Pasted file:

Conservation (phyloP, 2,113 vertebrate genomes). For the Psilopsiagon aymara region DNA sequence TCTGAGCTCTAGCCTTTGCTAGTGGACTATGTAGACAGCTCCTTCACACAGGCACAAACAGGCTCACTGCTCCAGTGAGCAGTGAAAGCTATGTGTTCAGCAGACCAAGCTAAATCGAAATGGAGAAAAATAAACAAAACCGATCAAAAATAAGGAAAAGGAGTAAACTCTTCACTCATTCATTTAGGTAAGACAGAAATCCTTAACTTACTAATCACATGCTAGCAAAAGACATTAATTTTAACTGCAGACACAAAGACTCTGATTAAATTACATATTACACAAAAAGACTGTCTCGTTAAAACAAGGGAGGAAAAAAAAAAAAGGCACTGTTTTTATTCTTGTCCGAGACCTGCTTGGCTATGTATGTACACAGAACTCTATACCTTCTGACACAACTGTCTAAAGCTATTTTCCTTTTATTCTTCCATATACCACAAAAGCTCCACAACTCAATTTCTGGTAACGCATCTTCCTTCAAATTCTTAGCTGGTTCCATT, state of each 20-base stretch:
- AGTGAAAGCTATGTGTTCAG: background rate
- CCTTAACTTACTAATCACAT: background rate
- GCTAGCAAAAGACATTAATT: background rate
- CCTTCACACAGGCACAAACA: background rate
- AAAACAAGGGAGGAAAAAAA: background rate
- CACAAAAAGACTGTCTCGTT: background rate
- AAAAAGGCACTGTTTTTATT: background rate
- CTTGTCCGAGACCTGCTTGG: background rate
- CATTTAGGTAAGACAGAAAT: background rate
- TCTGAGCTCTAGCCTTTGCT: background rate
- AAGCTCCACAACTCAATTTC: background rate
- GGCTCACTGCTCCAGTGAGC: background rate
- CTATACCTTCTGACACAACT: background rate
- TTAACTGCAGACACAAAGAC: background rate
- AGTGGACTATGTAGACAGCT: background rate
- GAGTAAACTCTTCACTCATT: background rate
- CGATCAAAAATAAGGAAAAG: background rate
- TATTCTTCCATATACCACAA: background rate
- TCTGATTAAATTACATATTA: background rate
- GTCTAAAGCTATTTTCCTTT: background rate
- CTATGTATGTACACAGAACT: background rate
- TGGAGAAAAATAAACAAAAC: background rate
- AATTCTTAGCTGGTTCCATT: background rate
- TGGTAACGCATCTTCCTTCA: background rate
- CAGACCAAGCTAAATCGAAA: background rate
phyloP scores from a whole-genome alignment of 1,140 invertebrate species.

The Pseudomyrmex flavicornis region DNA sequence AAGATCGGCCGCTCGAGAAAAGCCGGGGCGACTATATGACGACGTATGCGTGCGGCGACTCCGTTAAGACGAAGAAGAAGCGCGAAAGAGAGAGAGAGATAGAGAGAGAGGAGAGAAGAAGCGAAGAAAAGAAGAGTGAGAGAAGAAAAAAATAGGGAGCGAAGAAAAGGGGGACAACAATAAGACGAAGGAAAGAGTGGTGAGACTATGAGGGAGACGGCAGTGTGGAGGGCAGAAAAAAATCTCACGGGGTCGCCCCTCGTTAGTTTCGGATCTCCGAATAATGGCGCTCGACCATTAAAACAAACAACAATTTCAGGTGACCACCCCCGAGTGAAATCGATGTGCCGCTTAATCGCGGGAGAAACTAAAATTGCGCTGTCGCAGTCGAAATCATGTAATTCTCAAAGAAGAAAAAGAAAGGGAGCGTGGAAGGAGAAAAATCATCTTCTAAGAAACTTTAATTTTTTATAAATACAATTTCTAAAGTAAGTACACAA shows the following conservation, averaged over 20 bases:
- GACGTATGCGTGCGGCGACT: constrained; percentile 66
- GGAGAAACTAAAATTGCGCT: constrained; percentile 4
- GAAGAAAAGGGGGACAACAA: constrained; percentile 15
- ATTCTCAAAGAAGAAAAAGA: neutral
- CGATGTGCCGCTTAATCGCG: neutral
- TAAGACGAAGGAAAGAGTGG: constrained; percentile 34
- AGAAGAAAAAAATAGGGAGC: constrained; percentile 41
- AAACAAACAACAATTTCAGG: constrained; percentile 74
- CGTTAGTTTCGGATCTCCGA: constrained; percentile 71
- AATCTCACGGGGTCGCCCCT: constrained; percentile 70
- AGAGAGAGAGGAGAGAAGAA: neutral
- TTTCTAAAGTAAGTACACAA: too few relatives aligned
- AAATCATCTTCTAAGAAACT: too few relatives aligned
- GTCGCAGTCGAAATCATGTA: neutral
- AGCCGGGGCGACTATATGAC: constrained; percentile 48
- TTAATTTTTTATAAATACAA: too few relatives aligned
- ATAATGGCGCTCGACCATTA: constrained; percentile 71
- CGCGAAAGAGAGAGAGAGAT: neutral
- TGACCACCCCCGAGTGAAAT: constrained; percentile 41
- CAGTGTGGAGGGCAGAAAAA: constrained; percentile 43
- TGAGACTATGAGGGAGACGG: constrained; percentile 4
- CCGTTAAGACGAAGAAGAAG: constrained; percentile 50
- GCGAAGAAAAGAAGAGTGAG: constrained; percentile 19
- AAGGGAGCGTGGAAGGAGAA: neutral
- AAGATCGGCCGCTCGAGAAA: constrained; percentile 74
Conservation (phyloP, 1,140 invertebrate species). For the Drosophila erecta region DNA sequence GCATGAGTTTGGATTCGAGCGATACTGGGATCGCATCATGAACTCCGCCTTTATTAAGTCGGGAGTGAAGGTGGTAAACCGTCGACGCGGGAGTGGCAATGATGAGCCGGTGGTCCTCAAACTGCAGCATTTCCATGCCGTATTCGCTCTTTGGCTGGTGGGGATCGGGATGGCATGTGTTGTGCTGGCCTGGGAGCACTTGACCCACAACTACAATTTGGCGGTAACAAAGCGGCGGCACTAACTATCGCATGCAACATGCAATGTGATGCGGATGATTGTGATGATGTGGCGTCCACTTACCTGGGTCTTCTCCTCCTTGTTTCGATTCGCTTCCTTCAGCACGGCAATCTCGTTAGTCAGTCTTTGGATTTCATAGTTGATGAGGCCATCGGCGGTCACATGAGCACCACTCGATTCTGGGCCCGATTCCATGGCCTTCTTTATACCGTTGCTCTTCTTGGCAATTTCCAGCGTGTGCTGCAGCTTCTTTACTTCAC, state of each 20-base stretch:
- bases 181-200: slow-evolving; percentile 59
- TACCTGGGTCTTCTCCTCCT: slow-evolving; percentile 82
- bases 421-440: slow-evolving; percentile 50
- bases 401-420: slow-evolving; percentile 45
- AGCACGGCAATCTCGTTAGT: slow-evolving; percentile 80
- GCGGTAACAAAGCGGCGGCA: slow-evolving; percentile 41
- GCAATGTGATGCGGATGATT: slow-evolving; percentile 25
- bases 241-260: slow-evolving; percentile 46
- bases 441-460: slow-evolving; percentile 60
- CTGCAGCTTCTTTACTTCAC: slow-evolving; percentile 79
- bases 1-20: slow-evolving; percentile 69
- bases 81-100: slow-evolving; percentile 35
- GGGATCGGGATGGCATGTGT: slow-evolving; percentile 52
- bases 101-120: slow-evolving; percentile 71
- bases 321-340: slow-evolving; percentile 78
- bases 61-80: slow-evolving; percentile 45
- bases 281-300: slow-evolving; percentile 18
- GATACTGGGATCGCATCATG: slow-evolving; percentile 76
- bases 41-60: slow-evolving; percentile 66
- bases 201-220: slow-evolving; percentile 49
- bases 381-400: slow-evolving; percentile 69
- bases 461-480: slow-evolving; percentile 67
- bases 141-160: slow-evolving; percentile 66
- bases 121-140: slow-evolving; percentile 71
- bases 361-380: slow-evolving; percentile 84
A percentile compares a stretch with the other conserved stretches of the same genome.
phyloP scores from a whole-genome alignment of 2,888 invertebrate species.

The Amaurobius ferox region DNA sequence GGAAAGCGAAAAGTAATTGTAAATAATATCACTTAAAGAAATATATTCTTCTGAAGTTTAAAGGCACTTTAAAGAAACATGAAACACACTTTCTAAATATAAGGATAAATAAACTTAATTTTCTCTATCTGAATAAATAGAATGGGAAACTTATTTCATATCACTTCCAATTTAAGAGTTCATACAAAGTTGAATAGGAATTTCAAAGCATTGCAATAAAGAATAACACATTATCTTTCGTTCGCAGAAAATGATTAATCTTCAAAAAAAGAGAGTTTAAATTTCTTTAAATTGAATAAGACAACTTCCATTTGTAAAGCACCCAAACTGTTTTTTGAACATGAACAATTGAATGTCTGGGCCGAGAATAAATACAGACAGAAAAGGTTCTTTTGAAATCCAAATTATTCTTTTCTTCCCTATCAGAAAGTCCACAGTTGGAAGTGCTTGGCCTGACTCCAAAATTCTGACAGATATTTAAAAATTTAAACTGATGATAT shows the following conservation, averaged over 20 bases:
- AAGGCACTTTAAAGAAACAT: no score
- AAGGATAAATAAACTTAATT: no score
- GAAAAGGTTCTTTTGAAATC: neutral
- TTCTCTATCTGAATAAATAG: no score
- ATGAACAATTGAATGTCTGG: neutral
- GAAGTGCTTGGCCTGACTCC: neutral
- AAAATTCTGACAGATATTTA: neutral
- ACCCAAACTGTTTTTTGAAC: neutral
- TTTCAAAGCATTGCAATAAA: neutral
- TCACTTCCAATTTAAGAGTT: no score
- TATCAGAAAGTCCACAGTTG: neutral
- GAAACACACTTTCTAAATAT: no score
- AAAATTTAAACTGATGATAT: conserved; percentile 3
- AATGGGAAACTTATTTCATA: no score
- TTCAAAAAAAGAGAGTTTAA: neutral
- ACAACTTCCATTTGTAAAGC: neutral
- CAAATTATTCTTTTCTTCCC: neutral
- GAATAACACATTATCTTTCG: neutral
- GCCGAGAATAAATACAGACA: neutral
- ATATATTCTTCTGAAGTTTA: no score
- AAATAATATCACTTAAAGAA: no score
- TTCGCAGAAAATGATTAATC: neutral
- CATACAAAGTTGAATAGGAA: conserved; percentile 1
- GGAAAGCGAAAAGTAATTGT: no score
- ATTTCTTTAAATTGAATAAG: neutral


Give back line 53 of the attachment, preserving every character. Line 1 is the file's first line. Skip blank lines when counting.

- AAGATCGGCCGCTCGAGAAA: constrained; percentile 74